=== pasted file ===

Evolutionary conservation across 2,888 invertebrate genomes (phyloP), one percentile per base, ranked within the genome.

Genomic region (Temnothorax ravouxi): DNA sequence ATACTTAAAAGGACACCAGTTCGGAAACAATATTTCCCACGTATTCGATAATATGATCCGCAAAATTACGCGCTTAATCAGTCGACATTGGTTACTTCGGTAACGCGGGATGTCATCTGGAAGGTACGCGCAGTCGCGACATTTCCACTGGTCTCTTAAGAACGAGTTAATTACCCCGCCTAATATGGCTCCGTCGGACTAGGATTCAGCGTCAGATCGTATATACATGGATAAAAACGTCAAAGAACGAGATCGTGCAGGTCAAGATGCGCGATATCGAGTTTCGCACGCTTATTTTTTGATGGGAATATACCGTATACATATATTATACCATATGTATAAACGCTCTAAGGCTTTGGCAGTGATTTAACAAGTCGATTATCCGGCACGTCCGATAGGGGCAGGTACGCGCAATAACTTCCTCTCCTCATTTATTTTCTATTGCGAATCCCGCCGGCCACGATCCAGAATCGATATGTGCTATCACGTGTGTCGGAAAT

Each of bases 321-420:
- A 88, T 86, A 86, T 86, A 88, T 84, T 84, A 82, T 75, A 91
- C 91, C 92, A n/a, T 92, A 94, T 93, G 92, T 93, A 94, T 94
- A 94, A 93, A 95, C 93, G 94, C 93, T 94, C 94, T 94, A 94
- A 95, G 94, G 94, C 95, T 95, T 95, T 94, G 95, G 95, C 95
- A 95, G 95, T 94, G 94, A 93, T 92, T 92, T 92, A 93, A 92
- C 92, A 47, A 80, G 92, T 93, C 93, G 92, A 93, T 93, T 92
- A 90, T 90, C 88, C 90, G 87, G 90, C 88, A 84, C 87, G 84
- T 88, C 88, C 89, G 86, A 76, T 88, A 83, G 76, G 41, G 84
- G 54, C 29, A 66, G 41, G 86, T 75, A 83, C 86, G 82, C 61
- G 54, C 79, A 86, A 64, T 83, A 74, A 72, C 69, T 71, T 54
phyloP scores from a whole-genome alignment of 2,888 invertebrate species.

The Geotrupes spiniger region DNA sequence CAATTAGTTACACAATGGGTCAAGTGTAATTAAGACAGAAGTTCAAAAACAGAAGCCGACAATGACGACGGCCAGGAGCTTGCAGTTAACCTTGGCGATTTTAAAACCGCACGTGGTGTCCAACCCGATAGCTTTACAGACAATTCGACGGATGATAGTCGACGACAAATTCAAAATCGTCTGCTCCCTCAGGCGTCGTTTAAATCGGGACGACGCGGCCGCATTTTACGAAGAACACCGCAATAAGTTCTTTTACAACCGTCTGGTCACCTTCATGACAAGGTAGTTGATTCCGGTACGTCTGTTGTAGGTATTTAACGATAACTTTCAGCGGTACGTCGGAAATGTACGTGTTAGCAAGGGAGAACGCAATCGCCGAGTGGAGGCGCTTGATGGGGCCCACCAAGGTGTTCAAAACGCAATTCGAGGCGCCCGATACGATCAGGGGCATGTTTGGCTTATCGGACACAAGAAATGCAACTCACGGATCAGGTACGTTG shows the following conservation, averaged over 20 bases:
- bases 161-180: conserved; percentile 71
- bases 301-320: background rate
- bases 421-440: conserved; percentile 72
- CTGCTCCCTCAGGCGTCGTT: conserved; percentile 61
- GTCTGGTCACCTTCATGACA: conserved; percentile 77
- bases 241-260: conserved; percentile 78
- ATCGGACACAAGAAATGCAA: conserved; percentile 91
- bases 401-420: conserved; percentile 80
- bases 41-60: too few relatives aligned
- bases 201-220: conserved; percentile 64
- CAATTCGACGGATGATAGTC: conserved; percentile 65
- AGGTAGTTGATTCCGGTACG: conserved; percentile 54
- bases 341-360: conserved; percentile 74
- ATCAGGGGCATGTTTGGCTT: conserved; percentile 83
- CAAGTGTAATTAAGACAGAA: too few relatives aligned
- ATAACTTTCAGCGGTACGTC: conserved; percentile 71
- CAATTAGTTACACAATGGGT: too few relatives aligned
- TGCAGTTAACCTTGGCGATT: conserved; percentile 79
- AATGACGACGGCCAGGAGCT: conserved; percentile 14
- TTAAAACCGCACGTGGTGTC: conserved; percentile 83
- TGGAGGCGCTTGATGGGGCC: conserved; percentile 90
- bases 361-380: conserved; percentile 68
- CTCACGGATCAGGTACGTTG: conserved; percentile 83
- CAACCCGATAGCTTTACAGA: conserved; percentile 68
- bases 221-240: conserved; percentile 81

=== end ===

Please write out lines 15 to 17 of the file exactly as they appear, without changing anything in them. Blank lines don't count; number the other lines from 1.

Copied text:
The Geotrupes spiniger region DNA sequence CAATTAGTTACACAATGGGTCAAGTGTAATTAAGACAGAAGTTCAAAAACAGAAGCCGACAATGACGACGGCCAGGAGCTTGCAGTTAACCTTGGCGATTTTAAAACCGCACGTGGTGTCCAACCCGATAGCTTTACAGACAATTCGACGGATGATAGTCGACGACAAATTCAAAATCGTCTGCTCCCTCAGGCGTCGTTTAAATCGGGACGACGCGGCCGCATTTTACGAAGAACACCGCAATAAGTTCTTTTACAACCGTCTGGTCACCTTCATGACAAGGTAGTTGATTCCGGTACGTCTGTTGTAGGTATTTAACGATAACTTTCAGCGGTACGTCGGAAATGTACGTGTTAGCAAGGGAGAACGCAATCGCCGAGTGGAGGCGCTTGATGGGGCCCACCAAGGTGTTCAAAACGCAATTCGAGGCGCCCGATACGATCAGGGGCATGTTTGGCTTATCGGACACAAGAAATGCAACTCACGGATCAGGTACGTTG shows the following conservation, averaged over 20 bases:
- bases 161-180: conserved; percentile 71
- bases 301-320: background rate